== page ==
DEHRADUN: After Union Ministry of Environment, Forest and Climate Change in its letter dated November 14, 2019 said that states should decide their own definition of forest and Centre has nothing to do with it, experts call the move ‘two edged sword’. Interestingly, the letter says that criteria regarding a ‘forest’ finalised by a state “need not be subject to approval of MoEF&CC”.
The ministry referring to Supreme Court directions in year 1996 in which it said to define forests stated that there cannot be any ‘uniform criteria’ applicable to all forest types and states and there has to be different criteria for different forests and states in the country.
“It is not that only Hon’ble Supreme Court has directed the states to identify their own forests, in fact the states, having well-established forest departments are in better position than MoEF & CC, to understand their own forests and needs, and should frame criteria for their own forests,” says the letter.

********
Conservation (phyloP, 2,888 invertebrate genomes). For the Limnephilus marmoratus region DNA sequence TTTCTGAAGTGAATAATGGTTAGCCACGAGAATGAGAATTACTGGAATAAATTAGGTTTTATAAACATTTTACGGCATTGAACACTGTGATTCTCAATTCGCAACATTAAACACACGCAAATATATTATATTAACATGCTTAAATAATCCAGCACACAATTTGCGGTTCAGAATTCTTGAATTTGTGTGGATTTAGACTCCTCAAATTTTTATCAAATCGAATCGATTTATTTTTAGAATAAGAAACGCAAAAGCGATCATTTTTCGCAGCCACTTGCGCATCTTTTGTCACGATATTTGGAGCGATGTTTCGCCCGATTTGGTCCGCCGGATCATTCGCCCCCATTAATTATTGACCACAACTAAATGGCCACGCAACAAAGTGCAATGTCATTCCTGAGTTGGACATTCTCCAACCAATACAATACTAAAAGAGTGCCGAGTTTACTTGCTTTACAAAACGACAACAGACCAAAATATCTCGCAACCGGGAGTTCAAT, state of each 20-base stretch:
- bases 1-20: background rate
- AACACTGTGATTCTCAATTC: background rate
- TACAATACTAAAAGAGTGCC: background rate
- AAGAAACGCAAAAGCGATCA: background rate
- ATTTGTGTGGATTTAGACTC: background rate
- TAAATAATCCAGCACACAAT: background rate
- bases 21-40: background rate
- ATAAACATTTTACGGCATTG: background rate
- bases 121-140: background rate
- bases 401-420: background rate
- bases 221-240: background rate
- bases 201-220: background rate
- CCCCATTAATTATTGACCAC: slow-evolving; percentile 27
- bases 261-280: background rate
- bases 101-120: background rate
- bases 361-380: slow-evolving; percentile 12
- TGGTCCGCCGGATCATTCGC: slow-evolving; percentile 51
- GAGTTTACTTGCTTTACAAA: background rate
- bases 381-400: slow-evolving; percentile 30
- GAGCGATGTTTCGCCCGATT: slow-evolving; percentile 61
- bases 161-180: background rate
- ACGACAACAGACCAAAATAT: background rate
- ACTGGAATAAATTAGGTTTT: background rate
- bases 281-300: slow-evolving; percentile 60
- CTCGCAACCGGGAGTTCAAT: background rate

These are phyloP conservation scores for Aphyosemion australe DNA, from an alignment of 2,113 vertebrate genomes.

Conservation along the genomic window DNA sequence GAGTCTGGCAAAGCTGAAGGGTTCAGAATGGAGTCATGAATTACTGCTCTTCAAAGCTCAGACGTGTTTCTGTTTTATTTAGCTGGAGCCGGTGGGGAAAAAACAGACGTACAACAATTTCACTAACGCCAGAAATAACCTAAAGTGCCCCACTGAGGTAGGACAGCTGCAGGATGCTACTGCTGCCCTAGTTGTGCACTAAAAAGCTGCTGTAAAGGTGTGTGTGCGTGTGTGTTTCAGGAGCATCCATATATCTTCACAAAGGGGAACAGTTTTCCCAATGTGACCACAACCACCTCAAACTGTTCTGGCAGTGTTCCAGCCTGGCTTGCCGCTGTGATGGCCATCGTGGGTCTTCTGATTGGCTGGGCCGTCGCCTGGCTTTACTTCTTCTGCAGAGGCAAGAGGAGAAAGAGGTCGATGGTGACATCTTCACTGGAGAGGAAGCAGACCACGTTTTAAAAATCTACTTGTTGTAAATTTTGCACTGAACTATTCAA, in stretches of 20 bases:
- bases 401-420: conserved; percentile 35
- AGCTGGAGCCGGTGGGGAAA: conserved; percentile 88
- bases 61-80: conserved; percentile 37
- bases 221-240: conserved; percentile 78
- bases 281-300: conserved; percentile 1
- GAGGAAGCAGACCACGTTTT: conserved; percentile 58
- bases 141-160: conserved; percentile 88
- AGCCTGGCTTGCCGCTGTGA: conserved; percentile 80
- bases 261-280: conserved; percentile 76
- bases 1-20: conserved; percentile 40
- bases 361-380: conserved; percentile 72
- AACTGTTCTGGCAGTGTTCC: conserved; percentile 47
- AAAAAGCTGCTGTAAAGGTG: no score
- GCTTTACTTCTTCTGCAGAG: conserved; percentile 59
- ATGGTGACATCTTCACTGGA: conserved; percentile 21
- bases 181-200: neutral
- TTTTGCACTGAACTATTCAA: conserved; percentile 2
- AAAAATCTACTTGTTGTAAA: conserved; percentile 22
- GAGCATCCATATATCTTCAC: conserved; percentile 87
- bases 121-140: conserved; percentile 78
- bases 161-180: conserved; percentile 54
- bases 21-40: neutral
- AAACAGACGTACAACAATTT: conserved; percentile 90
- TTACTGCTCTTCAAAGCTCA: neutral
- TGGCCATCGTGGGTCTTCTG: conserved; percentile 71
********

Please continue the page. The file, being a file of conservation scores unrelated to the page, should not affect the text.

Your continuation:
Environmentalist Shekhar Pathak said, “This direction if used in a constructive way can prove beneficial but there are more chances of its misuse. Now, state government and officials are free to decide what is a forest and what is not. There is also a possibility of opening the floodgates of industrial approvals on forest lands.”
However, there are people who look a speck of positivity as the rules will be relaxed.
AG Ansari, a conservationist, said, “The state having rights to decide will enable marking of forest area according to conservation needs of the state. It will help in bringing down alienation of people and minimising human-animal conflict.”
Tushar Dash, an expert on forest rights issues, said, “The MoEF decision has given a free hand to the forest dept of the states to identify their own forests including deemed forests thereby legitimising illegalities committed over the years in the forest settlement operations and reinforcing mechanisms which led to alienation of rights of forest dwellers and caused historical injustice.”